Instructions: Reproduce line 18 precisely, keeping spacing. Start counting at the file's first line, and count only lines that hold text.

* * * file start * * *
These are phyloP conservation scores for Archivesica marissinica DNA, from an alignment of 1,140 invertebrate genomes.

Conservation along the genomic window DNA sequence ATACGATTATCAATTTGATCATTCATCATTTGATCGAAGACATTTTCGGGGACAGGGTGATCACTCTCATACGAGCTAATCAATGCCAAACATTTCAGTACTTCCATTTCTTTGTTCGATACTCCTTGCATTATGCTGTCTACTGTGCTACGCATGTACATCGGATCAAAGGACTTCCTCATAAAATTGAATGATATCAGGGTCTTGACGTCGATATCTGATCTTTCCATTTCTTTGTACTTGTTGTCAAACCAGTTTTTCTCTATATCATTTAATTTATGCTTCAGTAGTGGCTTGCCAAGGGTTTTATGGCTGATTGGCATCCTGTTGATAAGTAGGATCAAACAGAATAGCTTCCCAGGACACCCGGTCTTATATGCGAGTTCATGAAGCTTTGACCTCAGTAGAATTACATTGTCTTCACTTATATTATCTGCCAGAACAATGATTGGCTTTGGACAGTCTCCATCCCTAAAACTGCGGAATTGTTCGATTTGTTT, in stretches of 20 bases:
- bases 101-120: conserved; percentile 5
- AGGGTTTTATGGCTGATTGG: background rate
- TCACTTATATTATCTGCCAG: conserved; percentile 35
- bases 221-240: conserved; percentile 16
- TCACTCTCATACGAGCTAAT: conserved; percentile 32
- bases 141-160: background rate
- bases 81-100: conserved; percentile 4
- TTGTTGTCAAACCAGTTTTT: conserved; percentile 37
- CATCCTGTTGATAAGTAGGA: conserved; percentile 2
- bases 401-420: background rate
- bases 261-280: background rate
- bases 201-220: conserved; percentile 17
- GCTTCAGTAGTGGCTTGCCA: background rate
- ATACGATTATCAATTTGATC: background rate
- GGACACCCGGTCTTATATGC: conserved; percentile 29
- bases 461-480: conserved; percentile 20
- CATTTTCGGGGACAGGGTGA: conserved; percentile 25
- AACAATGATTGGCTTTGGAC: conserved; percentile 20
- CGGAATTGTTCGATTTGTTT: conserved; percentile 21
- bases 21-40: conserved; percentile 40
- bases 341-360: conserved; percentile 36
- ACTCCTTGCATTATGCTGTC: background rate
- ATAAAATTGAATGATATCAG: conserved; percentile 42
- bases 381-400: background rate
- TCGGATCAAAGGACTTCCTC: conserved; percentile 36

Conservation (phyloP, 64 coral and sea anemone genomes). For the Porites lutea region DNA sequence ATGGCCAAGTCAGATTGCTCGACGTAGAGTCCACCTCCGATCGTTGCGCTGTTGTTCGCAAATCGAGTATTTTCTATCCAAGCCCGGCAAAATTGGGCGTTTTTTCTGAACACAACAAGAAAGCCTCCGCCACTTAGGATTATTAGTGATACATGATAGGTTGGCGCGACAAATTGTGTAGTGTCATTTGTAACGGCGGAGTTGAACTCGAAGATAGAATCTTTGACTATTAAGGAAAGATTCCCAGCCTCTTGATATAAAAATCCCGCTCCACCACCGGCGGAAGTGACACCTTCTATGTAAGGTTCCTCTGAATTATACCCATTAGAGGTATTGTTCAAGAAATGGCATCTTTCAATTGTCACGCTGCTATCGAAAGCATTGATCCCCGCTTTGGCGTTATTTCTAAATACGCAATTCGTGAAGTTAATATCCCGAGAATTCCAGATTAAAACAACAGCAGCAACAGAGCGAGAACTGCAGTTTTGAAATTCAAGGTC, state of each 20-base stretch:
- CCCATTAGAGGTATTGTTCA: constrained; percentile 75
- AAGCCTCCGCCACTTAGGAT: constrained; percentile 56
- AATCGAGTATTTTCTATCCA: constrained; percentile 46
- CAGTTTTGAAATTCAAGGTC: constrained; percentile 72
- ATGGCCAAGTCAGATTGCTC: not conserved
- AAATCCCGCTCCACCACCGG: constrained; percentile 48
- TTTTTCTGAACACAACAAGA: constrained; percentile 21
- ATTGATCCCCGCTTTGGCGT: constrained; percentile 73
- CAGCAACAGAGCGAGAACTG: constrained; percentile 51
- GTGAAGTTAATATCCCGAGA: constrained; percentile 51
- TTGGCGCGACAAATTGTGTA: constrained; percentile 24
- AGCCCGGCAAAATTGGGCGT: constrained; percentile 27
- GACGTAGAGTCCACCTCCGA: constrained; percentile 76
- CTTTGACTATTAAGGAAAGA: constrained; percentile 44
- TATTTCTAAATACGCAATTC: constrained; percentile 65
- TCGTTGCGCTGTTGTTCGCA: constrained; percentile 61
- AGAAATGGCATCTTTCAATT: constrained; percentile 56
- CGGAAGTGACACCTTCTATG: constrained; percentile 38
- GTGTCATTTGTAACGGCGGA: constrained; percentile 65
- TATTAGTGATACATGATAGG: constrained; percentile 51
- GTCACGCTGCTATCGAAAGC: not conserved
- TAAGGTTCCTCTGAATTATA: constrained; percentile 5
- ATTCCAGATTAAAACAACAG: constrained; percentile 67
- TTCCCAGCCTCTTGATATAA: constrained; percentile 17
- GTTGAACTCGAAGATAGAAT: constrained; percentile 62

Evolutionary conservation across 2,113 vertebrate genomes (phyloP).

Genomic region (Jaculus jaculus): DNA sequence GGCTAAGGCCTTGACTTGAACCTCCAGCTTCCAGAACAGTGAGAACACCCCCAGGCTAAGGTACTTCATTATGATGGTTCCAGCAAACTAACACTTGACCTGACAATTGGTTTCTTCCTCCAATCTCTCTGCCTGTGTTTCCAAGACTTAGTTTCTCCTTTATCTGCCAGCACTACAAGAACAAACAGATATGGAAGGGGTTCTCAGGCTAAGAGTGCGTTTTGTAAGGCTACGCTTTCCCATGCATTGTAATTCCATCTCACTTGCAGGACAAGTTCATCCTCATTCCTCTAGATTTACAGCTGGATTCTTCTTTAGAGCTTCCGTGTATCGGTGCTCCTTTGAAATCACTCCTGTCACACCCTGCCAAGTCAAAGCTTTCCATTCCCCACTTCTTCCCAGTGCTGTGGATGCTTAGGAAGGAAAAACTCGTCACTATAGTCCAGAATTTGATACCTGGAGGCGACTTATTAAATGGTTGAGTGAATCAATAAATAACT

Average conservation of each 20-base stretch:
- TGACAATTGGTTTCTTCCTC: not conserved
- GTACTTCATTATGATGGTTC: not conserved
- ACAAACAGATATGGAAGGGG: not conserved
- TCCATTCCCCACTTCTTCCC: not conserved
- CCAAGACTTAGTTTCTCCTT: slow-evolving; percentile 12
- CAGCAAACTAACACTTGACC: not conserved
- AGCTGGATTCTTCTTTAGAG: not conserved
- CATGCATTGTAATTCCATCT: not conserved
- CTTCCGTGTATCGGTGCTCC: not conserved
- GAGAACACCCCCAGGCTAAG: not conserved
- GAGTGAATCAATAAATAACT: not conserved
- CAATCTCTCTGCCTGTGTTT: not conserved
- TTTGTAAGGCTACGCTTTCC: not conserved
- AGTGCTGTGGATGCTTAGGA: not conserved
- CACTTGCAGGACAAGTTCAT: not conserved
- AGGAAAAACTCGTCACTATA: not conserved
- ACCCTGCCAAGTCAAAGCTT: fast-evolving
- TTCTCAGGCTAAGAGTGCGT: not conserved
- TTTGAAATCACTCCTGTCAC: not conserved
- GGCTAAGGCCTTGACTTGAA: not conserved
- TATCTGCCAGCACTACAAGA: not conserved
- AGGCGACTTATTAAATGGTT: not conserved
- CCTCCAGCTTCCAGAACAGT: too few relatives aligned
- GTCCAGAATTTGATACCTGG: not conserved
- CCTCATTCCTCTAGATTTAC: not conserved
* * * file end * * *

- bases 461-480: conserved; percentile 20